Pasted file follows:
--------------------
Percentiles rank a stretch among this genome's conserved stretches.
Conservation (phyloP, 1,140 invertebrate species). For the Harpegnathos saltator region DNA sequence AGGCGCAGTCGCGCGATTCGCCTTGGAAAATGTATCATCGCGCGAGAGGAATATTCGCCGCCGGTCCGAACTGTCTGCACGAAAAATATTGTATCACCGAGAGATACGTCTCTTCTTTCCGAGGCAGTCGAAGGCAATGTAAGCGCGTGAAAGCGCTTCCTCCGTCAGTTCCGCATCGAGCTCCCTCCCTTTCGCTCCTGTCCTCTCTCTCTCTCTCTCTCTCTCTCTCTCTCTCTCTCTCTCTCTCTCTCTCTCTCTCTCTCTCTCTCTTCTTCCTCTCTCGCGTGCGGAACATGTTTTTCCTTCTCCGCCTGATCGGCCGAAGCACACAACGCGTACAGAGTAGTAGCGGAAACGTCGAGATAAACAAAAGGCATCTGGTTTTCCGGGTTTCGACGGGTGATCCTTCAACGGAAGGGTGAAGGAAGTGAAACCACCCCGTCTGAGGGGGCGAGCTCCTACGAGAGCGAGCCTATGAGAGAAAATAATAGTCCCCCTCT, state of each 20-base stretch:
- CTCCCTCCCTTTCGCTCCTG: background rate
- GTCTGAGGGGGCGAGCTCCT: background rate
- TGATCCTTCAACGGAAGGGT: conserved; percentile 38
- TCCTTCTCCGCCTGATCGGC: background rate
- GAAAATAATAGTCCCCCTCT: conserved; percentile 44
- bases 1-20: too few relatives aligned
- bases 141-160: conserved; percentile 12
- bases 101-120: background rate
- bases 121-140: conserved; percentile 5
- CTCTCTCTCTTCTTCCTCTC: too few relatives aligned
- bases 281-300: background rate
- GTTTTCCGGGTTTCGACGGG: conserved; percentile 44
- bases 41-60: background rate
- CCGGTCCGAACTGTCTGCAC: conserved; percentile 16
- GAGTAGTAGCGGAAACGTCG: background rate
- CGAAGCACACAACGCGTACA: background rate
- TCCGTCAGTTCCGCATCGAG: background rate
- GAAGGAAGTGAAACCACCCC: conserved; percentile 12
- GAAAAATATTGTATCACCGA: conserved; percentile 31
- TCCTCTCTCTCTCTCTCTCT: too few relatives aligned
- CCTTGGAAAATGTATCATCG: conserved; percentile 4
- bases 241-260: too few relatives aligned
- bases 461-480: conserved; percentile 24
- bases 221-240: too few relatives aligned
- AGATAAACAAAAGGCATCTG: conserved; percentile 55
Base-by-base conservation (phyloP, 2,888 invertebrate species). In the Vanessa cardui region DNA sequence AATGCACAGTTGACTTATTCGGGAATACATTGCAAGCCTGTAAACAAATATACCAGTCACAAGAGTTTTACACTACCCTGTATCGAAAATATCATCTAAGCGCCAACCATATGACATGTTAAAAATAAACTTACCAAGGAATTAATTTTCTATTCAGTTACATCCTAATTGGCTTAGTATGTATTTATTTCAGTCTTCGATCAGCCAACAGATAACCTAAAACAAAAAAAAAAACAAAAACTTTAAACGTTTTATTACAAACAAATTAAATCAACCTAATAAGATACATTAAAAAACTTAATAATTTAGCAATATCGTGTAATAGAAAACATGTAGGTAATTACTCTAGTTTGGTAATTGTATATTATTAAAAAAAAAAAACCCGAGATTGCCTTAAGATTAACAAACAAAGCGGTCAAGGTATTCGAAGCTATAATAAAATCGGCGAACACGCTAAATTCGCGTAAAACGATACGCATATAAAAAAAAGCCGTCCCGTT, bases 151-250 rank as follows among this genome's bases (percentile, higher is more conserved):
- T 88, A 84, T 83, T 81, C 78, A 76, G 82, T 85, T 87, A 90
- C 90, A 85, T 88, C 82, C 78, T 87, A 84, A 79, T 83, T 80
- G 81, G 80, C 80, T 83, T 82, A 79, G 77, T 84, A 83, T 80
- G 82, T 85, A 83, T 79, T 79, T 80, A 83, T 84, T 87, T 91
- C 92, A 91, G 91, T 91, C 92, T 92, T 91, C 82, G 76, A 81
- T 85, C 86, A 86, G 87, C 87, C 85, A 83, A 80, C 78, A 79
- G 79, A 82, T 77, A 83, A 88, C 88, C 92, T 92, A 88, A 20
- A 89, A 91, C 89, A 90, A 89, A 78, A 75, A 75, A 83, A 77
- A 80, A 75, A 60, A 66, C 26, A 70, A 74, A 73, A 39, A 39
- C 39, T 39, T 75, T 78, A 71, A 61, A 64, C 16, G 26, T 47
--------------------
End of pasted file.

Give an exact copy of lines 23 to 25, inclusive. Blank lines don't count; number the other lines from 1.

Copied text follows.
- CCTTGGAAAATGTATCATCG: conserved; percentile 4
- bases 241-260: too few relatives aligned
- bases 461-480: conserved; percentile 24